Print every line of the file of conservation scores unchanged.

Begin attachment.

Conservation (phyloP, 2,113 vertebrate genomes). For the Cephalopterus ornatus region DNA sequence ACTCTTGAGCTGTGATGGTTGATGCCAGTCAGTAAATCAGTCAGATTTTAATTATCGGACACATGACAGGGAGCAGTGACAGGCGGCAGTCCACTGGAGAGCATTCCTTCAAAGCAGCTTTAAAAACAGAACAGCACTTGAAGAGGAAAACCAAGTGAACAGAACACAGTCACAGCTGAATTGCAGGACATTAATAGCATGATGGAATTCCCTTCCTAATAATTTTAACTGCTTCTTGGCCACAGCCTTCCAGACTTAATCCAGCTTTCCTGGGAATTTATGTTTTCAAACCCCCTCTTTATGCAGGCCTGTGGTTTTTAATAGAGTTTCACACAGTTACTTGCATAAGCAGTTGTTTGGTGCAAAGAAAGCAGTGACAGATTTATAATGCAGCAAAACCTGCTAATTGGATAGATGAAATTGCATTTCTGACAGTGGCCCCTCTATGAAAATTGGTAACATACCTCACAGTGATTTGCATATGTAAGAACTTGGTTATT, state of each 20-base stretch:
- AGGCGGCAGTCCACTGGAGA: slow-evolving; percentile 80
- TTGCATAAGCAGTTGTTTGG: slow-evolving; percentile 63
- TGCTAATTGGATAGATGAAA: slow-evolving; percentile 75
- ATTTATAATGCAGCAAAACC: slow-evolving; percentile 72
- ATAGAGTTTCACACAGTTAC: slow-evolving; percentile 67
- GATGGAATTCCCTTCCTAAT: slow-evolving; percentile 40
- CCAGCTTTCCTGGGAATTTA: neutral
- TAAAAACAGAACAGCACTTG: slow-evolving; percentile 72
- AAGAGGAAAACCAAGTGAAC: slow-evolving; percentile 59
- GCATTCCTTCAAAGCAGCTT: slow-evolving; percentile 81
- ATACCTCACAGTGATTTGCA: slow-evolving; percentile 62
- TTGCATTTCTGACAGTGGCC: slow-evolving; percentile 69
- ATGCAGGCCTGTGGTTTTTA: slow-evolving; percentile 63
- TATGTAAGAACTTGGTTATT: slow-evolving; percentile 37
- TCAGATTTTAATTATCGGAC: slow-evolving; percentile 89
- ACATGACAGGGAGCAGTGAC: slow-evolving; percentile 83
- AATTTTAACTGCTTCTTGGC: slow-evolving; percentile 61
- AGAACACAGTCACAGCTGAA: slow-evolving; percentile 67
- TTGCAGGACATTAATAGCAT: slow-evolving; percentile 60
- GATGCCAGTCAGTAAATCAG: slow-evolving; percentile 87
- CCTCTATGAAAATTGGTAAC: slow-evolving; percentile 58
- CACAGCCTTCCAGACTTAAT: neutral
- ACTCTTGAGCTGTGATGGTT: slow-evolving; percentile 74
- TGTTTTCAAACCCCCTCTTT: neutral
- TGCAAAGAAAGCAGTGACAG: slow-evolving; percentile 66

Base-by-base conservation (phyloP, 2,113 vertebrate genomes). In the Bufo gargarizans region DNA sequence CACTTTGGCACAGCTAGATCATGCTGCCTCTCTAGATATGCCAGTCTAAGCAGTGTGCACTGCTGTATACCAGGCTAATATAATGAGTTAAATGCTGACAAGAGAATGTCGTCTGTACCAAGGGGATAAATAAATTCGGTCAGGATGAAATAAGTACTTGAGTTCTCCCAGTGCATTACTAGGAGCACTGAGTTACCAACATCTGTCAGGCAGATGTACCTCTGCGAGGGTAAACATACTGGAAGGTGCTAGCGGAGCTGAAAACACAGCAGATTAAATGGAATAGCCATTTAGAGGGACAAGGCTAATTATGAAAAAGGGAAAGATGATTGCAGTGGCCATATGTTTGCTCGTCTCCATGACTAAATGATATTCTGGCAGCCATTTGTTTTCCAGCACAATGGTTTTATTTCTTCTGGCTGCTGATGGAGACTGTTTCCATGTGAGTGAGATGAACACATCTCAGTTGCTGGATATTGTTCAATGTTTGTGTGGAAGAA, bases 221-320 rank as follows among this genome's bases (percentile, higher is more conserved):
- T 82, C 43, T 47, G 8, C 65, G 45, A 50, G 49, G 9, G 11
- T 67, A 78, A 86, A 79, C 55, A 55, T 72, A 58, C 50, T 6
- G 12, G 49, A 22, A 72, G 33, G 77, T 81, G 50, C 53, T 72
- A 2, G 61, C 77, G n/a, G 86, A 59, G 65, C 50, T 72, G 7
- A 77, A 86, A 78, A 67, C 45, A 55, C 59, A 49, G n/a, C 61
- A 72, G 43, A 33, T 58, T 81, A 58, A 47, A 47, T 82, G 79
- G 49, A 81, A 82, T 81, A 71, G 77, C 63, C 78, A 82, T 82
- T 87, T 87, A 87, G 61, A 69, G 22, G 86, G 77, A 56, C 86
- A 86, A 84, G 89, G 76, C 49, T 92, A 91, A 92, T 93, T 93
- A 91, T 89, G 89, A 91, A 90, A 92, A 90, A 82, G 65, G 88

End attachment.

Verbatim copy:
Conservation (phyloP, 2,113 vertebrate genomes). For the Cephalopterus ornatus region DNA sequence ACTCTTGAGCTGTGATGGTTGATGCCAGTCAGTAAATCAGTCAGATTTTAATTATCGGACACATGACAGGGAGCAGTGACAGGCGGCAGTCCACTGGAGAGCATTCCTTCAAAGCAGCTTTAAAAACAGAACAGCACTTGAAGAGGAAAACCAAGTGAACAGAACACAGTCACAGCTGAATTGCAGGACATTAATAGCATGATGGAATTCCCTTCCTAATAATTTTAACTGCTTCTTGGCCACAGCCTTCCAGACTTAATCCAGCTTTCCTGGGAATTTATGTTTTCAAACCCCCTCTTTATGCAGGCCTGTGGTTTTTAATAGAGTTTCACACAGTTACTTGCATAAGCAGTTGTTTGGTGCAAAGAAAGCAGTGACAGATTTATAATGCAGCAAAACCTGCTAATTGGATAGATGAAATTGCATTTCTGACAGTGGCCCCTCTATGAAAATTGGTAACATACCTCACAGTGATTTGCATATGTAAGAACTTGGTTATT, state of each 20-base stretch:
- AGGCGGCAGTCCACTGGAGA: slow-evolving; percentile 80
- TTGCATAAGCAGTTGTTTGG: slow-evolving; percentile 63
- TGCTAATTGGATAGATGAAA: slow-evolving; percentile 75
- ATTTATAATGCAGCAAAACC: slow-evolving; percentile 72
- ATAGAGTTTCACACAGTTAC: slow-evolving; percentile 67
- GATGGAATTCCCTTCCTAAT: slow-evolving; percentile 40
- CCAGCTTTCCTGGGAATTTA: neutral
- TAAAAACAGAACAGCACTTG: slow-evolving; percentile 72
- AAGAGGAAAACCAAGTGAAC: slow-evolving; percentile 59
- GCATTCCTTCAAAGCAGCTT: slow-evolving; percentile 81
- ATACCTCACAGTGATTTGCA: slow-evolving; percentile 62
- TTGCATTTCTGACAGTGGCC: slow-evolving; percentile 69
- ATGCAGGCCTGTGGTTTTTA: slow-evolving; percentile 63
- TATGTAAGAACTTGGTTATT: slow-evolving; percentile 37
- TCAGATTTTAATTATCGGAC: slow-evolving; percentile 89
- ACATGACAGGGAGCAGTGAC: slow-evolving; percentile 83
- AATTTTAACTGCTTCTTGGC: slow-evolving; percentile 61
- AGAACACAGTCACAGCTGAA: slow-evolving; percentile 67
- TTGCAGGACATTAATAGCAT: slow-evolving; percentile 60
- GATGCCAGTCAGTAAATCAG: slow-evolving; percentile 87
- CCTCTATGAAAATTGGTAAC: slow-evolving; percentile 58
- CACAGCCTTCCAGACTTAAT: neutral
- ACTCTTGAGCTGTGATGGTT: slow-evolving; percentile 74
- TGTTTTCAAACCCCCTCTTT: neutral
- TGCAAAGAAAGCAGTGACAG: slow-evolving; percentile 66

Base-by-base conservation (phyloP, 2,113 vertebrate genomes). In the Bufo gargarizans region DNA sequence CACTTTGGCACAGCTAGATCATGCTGCCTCTCTAGATATGCCAGTCTAAGCAGTGTGCACTGCTGTATACCAGGCTAATATAATGAGTTAAATGCTGACAAGAGAATGTCGTCTGTACCAAGGGGATAAATAAATTCGGTCAGGATGAAATAAGTACTTGAGTTCTCCCAGTGCATTACTAGGAGCACTGAGTTACCAACATCTGTCAGGCAGATGTACCTCTGCGAGGGTAAACATACTGGAAGGTGCTAGCGGAGCTGAAAACACAGCAGATTAAATGGAATAGCCATTTAGAGGGACAAGGCTAATTATGAAAAAGGGAAAGATGATTGCAGTGGCCATATGTTTGCTCGTCTCCATGACTAAATGATATTCTGGCAGCCATTTGTTTTCCAGCACAATGGTTTTATTTCTTCTGGCTGCTGATGGAGACTGTTTCCATGTGAGTGAGATGAACACATCTCAGTTGCTGGATATTGTTCAATGTTTGTGTGGAAGAA, bases 221-320 rank as follows among this genome's bases (percentile, higher is more conserved):
- T 82, C 43, T 47, G 8, C 65, G 45, A 50, G 49, G 9, G 11
- T 67, A 78, A 86, A 79, C 55, A 55, T 72, A 58, C 50, T 6
- G 12, G 49, A 22, A 72, G 33, G 77, T 81, G 50, C 53, T 72
- A 2, G 61, C 77, G n/a, G 86, A 59, G 65, C 50, T 72, G 7
- A 77, A 86, A 78, A 67, C 45, A 55, C 59, A 49, G n/a, C 61
- A 72, G 43, A 33, T 58, T 81, A 58, A 47, A 47, T 82, G 79
- G 49, A 81, A 82, T 81, A 71, G 77, C 63, C 78, A 82, T 82
- T 87, T 87, A 87, G 61, A 69, G 22, G 86, G 77, A 56, C 86
- A 86, A 84, G 89, G 76, C 49, T 92, A 91, A 92, T 93, T 93
- A 91, T 89, G 89, A 91, A 90, A 92, A 90, A 82, G 65, G 88